Small RNA Delivery by Extracellular Vesicles in Cancer Signaling and Cancer Treatments


Student thesis: Doctoral Thesis

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Award date21 Aug 2020


Background: Extracellular vesicles (EVs) are natural RNA carriers that act as messengers of the intercellular communication and delivery vehicles for gene therapies. Bioactive RNAs in tumour EVs are transferred to stromal cells to influence the tumor microenvironment. On the other hand, EVs from primary cells such as red blood cells (RBCEVs) are ideal delivery vehicles due to their low toxicity, low immunogenicity and high biocompatibility. We have shown that RBCEVs can deliver therapeutic RNAs to cancer cells for effective treatments.

Methods: EVs were purified from either conditioned medium of cancer cell culture or donated blood samples using ultracentrifugation with sucrose cushion. The purified EVs were characterized by transmission electron microscopy, nanoparticle tracking analysis, and western blot. Breast cancer cell derived EVs were electroporated with miR-125b antisense nucleotides (ASOs) or mimics for miRNA inhibition or overexpression. RBCEVs were transfected with immunomodulatory RNAs (immRNAs) for immune response activation in breast cancer cells in vitro and xenograft mouse models.

Results: i) Treatment with EVs from mouse breast cancer 4T1 cells leads to an increase in fibroblast activation in isogenic 4TO7 tumours, which is reversed by blocking miR-125b in 4T1 EVs. Uptake of EVs from human breast cancer CA1a cells significantly increases cellular levels of miR-125b and expression of multiple cancer-associated fibroblast markers in resident fibroblasts. Overexpression of miR-125b in both mouse and human fibroblasts leads to an activated phenotype similar to the knockdown of established miR-125b target mRNAs. ii) Delivery of immRNAs to 4T1 and CA1a cells using RBCEVs significantly increases cell apoptosis and up-regulates effectors of the RIG-I pathway. Treatment with immRNAs using RBCEVs suppresses 4T1 and CA1a tumour growth by activating the RIG-I cascade and increasing infiltration of T cells, dendritic cells, macrophages and neutrophils in the tumours.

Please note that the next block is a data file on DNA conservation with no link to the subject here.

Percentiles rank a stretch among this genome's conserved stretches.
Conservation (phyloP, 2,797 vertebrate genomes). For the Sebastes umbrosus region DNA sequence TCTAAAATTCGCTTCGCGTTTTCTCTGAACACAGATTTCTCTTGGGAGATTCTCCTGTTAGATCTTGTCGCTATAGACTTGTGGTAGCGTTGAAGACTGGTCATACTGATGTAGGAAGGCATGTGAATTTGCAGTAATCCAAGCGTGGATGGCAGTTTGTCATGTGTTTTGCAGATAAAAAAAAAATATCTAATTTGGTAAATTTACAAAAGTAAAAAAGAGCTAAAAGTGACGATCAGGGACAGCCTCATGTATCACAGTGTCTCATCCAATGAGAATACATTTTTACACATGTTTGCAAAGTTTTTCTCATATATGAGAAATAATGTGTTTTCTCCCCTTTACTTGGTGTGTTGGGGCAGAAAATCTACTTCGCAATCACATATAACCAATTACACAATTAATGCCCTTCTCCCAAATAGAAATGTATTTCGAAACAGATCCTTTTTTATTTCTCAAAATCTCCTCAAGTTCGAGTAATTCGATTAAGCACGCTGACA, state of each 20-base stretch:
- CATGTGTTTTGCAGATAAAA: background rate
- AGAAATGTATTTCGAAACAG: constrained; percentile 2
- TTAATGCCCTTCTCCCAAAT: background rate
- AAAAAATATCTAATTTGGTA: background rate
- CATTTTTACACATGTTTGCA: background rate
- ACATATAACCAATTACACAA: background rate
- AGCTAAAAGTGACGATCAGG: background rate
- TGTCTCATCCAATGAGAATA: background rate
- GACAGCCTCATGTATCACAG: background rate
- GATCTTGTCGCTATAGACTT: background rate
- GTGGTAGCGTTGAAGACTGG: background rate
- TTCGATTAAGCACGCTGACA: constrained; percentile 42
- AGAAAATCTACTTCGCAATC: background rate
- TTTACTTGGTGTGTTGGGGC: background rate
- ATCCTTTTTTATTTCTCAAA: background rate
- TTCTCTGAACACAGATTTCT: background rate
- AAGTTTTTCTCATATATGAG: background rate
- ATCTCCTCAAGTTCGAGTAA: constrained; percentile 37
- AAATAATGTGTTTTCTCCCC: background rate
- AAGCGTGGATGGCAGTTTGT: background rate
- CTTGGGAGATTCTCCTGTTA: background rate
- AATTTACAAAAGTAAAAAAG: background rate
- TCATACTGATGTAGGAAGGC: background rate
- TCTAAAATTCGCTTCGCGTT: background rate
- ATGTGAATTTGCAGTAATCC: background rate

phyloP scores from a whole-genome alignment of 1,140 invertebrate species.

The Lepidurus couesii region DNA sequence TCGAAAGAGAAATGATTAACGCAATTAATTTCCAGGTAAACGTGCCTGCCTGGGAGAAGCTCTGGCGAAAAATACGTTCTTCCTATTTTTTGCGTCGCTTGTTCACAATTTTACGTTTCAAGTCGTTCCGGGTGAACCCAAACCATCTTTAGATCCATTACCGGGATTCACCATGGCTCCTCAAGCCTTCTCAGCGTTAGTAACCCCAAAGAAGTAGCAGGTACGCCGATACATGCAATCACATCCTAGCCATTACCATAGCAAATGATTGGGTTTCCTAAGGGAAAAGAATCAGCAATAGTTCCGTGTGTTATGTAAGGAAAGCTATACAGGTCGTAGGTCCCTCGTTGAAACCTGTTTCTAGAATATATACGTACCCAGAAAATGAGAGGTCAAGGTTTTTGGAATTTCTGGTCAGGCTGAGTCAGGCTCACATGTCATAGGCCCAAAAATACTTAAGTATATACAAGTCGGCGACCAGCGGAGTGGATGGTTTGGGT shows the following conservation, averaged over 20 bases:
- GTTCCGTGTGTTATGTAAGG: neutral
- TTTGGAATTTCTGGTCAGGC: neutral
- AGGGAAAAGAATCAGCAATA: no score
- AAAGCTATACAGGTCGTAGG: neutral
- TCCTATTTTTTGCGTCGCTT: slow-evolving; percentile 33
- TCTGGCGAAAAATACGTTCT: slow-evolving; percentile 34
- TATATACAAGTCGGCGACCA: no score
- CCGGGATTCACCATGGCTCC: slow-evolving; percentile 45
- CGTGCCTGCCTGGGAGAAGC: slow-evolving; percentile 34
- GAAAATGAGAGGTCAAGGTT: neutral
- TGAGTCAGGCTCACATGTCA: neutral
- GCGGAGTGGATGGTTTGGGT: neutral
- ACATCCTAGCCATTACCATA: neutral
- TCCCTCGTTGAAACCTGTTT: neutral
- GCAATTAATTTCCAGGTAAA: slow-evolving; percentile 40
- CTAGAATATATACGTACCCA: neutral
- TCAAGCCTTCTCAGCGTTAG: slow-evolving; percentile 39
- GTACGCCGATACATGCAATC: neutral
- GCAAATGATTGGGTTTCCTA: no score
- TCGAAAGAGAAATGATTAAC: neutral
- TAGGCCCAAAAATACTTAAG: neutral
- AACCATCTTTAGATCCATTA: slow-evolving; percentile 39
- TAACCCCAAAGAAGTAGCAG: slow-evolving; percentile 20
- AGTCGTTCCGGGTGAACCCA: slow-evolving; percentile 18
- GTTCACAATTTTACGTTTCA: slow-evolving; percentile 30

Conclusion: i) miR-125b is transferred through EVs from breast cancer cells to normal fibroblasts within the tumour microenvironment and contributes to their development into cancer-associated fibroblasts. ii) immRNAs delivered by RBCEVs can be used for activation of anti-cancer immune responses. This study has shed new light into the mechanism of intercellular signaling in cancer and facilitated the development of new therapies against cancer.